New Zealand Prime Minister Jacinda Ardern suggests 4-day workweek to recover from pandemic

Jacinda Ardern put out the idea while on Facebook Live.

May 20, 2020, 6:04 PM

New Zealand's popular prime minister floated the idea of a four-day workweek to promote domestic tourism as the industry -- and country -- looks to recover from the coronavirus pandemic.

During a Facebook Live broadcast earlier this week, Jacinda Ardern said she had heard "lots of people" suggesting a four-day workweek following a hospitality meeting in the tourist hub Rotorua. Ardern noted that 60% of the country's tourism industry is supported by domestic tourism.

PHOTO: Prime Minister Jacinda Ardern speaks to media during a press conference at Parliament on May 12, 2020 in Wellington, New Zealand.
Prime Minister Jacinda Ardern speaks to media during a press conference at Parliament on May 12, 2020 in Wellington, New Zealand.
Hagen Hopkins/Getty Images

"The question for me is, how do we encourage Kiwis to make sure that they go out and they have that experience? And when they go and visit somewhere, they don't just stay with family and friends, but they get out and about and visit some of the amazing places and tourism offerings that we have," Ardern said.

The prime minister said that ultimately a shortened workweek is a decision between employers and employees, but that there are lessons to learn from the pandemic, such as the flexibility of people working from home.

"The productivity that can be driven out of that really encouraged people to think about, if they're an employer and in a position to do so, to think about whether or not that is something that would work for their workplace. Because [a four-day workweek] certainly would help tourism all around the country," Ardern said.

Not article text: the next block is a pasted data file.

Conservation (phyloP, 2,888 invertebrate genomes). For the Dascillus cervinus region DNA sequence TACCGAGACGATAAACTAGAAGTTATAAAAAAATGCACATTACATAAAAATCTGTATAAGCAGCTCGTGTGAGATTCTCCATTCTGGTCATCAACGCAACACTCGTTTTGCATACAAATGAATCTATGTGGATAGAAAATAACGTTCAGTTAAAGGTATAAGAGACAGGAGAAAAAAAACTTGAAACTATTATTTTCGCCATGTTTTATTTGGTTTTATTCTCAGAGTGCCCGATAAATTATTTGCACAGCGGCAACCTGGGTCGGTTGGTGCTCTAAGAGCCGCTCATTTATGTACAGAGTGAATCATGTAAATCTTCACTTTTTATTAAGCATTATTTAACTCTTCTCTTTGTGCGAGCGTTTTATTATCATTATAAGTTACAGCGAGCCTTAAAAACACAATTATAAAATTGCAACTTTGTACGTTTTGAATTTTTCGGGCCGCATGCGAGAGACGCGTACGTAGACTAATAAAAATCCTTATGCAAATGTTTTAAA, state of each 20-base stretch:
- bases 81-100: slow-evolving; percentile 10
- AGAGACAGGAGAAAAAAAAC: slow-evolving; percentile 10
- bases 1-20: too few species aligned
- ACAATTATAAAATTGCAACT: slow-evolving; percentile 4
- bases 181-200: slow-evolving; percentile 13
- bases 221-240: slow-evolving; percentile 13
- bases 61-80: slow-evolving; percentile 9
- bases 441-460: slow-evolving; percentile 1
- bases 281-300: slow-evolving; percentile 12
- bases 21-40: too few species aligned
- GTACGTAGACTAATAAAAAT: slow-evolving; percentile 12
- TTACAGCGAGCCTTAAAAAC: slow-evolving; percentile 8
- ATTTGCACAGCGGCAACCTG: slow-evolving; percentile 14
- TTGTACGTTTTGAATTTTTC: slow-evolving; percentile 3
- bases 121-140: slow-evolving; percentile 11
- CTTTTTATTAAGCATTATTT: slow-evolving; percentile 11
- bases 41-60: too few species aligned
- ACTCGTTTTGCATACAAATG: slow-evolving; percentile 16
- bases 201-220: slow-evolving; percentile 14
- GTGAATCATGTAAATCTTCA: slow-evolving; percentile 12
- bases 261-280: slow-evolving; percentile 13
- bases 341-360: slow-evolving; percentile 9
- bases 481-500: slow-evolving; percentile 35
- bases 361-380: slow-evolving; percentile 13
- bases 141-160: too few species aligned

Several countries, including France and the Netherlands, have reduced working hours. A trust company in New Zealand, Perpetual Guardian, also instituted a four-day workweek in 2018 after research found it was successful in reducing stress without decreasing productivity, Fast Company reported.

Last week, workplaces in New Zealand were able to reopen, as Ardern lifted most of the country's restrictions. In addition to offices, all businesses, including restaurants, bars and retail stores, as well as schools, were able to open with social distancing guidelines in place. Residents are also allowed to travel between regions and hold events with up to 10 people.

PHOTO: People walk on a street in Wellington on May 14, 2020.
People walk on a street in Wellington on May 14, 2020.
Marty Melville/AFP via Getty Images

Known COVID-19 infections have largely stabilized in the country over the past few weeks. New Zealand has had no new confirmed COVID-19 cases for two days in a row as of Wednesday. The South Pacific nation of 5 million has reported just 1,503 cases and 21 deaths.

In part thanks to her pandemic response, Ardern is New Zealand's most popular leader in a century, according to a Newshub-Reid Research poll released Monday. Nearly 60% of those surveyed preferred her party, Labour.

A Newshub-Reid Research poll also found that an overwhelming majority of New Zealanders backed the government's lockdown measures.

Last week, the leader warned that the Southern Hemisphere nation will have a "very tough winter."

"But every winter eventually is followed by spring, and if we make the right choices we can get New Zealanders back to work and our economy moving quickly again," Ardern said.

What to know about the coronavirus:

Tune into ABC at 1 p.m. ET and ABC News Live at 4 p.m. ET every weekday for special coverage of the novel coronavirus with the full ABC News team, including the latest news, context and analysis.